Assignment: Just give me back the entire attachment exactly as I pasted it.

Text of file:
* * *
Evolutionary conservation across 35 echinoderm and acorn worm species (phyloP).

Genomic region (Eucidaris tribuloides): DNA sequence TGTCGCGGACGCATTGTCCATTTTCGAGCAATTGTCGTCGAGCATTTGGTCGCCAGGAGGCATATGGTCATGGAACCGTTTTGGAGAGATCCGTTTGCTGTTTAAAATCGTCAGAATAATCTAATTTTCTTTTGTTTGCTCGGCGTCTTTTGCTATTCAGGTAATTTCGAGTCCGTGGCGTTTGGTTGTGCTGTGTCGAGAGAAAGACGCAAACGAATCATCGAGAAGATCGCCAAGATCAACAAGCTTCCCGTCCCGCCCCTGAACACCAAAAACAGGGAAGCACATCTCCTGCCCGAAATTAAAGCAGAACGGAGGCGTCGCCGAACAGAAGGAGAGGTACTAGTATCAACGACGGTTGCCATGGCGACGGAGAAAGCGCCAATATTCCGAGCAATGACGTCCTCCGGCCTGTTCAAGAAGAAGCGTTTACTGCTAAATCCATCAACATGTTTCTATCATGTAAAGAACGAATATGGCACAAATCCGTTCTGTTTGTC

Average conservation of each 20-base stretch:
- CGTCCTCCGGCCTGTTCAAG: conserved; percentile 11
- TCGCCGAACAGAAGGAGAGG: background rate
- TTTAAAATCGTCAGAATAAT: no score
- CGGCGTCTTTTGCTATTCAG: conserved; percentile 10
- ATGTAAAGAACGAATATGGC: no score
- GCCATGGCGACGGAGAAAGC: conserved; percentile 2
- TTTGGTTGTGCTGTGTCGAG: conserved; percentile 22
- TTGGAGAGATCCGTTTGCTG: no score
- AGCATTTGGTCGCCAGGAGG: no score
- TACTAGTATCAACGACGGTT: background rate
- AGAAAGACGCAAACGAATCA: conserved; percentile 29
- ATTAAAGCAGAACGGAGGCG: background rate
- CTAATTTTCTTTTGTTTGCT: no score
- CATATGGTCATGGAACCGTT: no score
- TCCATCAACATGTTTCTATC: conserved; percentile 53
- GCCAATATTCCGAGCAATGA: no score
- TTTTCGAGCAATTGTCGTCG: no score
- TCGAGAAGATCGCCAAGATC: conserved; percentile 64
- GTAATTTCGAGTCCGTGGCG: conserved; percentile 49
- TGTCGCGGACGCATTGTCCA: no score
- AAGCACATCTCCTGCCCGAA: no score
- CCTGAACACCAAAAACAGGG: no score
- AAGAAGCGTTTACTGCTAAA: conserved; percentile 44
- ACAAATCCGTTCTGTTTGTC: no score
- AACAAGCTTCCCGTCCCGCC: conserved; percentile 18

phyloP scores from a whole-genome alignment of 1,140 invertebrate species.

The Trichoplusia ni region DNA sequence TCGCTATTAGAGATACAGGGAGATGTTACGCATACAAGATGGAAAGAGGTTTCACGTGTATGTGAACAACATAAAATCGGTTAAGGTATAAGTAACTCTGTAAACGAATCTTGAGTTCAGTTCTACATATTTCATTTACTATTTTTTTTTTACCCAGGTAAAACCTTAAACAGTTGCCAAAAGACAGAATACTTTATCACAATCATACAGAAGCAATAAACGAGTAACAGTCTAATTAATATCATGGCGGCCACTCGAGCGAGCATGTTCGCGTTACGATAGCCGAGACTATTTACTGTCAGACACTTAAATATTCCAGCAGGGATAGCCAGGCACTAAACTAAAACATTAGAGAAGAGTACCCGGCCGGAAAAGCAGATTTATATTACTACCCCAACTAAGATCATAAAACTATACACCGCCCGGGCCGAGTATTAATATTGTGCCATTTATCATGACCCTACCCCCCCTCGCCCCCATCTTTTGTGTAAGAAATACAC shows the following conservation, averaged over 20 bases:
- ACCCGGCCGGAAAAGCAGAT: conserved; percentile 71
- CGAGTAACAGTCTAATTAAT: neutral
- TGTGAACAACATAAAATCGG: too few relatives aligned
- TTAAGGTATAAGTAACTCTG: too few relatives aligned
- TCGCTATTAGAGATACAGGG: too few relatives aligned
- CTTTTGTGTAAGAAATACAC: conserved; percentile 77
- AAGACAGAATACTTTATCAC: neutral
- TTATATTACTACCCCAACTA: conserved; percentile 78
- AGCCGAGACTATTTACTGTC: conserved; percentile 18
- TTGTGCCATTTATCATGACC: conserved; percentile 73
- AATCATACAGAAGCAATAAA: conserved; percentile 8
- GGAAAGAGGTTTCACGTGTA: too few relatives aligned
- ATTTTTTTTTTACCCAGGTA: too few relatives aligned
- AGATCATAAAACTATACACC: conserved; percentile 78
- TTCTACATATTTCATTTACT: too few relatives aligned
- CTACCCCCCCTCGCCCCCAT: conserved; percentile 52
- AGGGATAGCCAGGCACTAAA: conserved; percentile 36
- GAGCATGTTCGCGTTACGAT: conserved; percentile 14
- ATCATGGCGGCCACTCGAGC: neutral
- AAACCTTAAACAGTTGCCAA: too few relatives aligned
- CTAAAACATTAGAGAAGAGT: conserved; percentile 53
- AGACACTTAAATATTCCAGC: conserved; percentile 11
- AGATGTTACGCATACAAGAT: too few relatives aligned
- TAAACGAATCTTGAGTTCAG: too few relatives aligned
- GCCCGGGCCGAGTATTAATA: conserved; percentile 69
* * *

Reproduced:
Evolutionary conservation across 35 echinoderm and acorn worm species (phyloP).

Genomic region (Eucidaris tribuloides): DNA sequence TGTCGCGGACGCATTGTCCATTTTCGAGCAATTGTCGTCGAGCATTTGGTCGCCAGGAGGCATATGGTCATGGAACCGTTTTGGAGAGATCCGTTTGCTGTTTAAAATCGTCAGAATAATCTAATTTTCTTTTGTTTGCTCGGCGTCTTTTGCTATTCAGGTAATTTCGAGTCCGTGGCGTTTGGTTGTGCTGTGTCGAGAGAAAGACGCAAACGAATCATCGAGAAGATCGCCAAGATCAACAAGCTTCCCGTCCCGCCCCTGAACACCAAAAACAGGGAAGCACATCTCCTGCCCGAAATTAAAGCAGAACGGAGGCGTCGCCGAACAGAAGGAGAGGTACTAGTATCAACGACGGTTGCCATGGCGACGGAGAAAGCGCCAATATTCCGAGCAATGACGTCCTCCGGCCTGTTCAAGAAGAAGCGTTTACTGCTAAATCCATCAACATGTTTCTATCATGTAAAGAACGAATATGGCACAAATCCGTTCTGTTTGTC

Average conservation of each 20-base stretch:
- CGTCCTCCGGCCTGTTCAAG: conserved; percentile 11
- TCGCCGAACAGAAGGAGAGG: background rate
- TTTAAAATCGTCAGAATAAT: no score
- CGGCGTCTTTTGCTATTCAG: conserved; percentile 10
- ATGTAAAGAACGAATATGGC: no score
- GCCATGGCGACGGAGAAAGC: conserved; percentile 2
- TTTGGTTGTGCTGTGTCGAG: conserved; percentile 22
- TTGGAGAGATCCGTTTGCTG: no score
- AGCATTTGGTCGCCAGGAGG: no score
- TACTAGTATCAACGACGGTT: background rate
- AGAAAGACGCAAACGAATCA: conserved; percentile 29
- ATTAAAGCAGAACGGAGGCG: background rate
- CTAATTTTCTTTTGTTTGCT: no score
- CATATGGTCATGGAACCGTT: no score
- TCCATCAACATGTTTCTATC: conserved; percentile 53
- GCCAATATTCCGAGCAATGA: no score
- TTTTCGAGCAATTGTCGTCG: no score
- TCGAGAAGATCGCCAAGATC: conserved; percentile 64
- GTAATTTCGAGTCCGTGGCG: conserved; percentile 49
- TGTCGCGGACGCATTGTCCA: no score
- AAGCACATCTCCTGCCCGAA: no score
- CCTGAACACCAAAAACAGGG: no score
- AAGAAGCGTTTACTGCTAAA: conserved; percentile 44
- ACAAATCCGTTCTGTTTGTC: no score
- AACAAGCTTCCCGTCCCGCC: conserved; percentile 18

phyloP scores from a whole-genome alignment of 1,140 invertebrate species.

The Trichoplusia ni region DNA sequence TCGCTATTAGAGATACAGGGAGATGTTACGCATACAAGATGGAAAGAGGTTTCACGTGTATGTGAACAACATAAAATCGGTTAAGGTATAAGTAACTCTGTAAACGAATCTTGAGTTCAGTTCTACATATTTCATTTACTATTTTTTTTTTACCCAGGTAAAACCTTAAACAGTTGCCAAAAGACAGAATACTTTATCACAATCATACAGAAGCAATAAACGAGTAACAGTCTAATTAATATCATGGCGGCCACTCGAGCGAGCATGTTCGCGTTACGATAGCCGAGACTATTTACTGTCAGACACTTAAATATTCCAGCAGGGATAGCCAGGCACTAAACTAAAACATTAGAGAAGAGTACCCGGCCGGAAAAGCAGATTTATATTACTACCCCAACTAAGATCATAAAACTATACACCGCCCGGGCCGAGTATTAATATTGTGCCATTTATCATGACCCTACCCCCCCTCGCCCCCATCTTTTGTGTAAGAAATACAC shows the following conservation, averaged over 20 bases:
- ACCCGGCCGGAAAAGCAGAT: conserved; percentile 71
- CGAGTAACAGTCTAATTAAT: neutral
- TGTGAACAACATAAAATCGG: too few relatives aligned
- TTAAGGTATAAGTAACTCTG: too few relatives aligned
- TCGCTATTAGAGATACAGGG: too few relatives aligned
- CTTTTGTGTAAGAAATACAC: conserved; percentile 77
- AAGACAGAATACTTTATCAC: neutral
- TTATATTACTACCCCAACTA: conserved; percentile 78
- AGCCGAGACTATTTACTGTC: conserved; percentile 18
- TTGTGCCATTTATCATGACC: conserved; percentile 73
- AATCATACAGAAGCAATAAA: conserved; percentile 8
- GGAAAGAGGTTTCACGTGTA: too few relatives aligned
- ATTTTTTTTTTACCCAGGTA: too few relatives aligned
- AGATCATAAAACTATACACC: conserved; percentile 78
- TTCTACATATTTCATTTACT: too few relatives aligned
- CTACCCCCCCTCGCCCCCAT: conserved; percentile 52
- AGGGATAGCCAGGCACTAAA: conserved; percentile 36
- GAGCATGTTCGCGTTACGAT: conserved; percentile 14
- ATCATGGCGGCCACTCGAGC: neutral
- AAACCTTAAACAGTTGCCAA: too few relatives aligned
- CTAAAACATTAGAGAAGAGT: conserved; percentile 53
- AGACACTTAAATATTCCAGC: conserved; percentile 11
- AGATGTTACGCATACAAGAT: too few relatives aligned
- TAAACGAATCTTGAGTTCAG: too few relatives aligned
- GCCCGGGCCGAGTATTAATA: conserved; percentile 69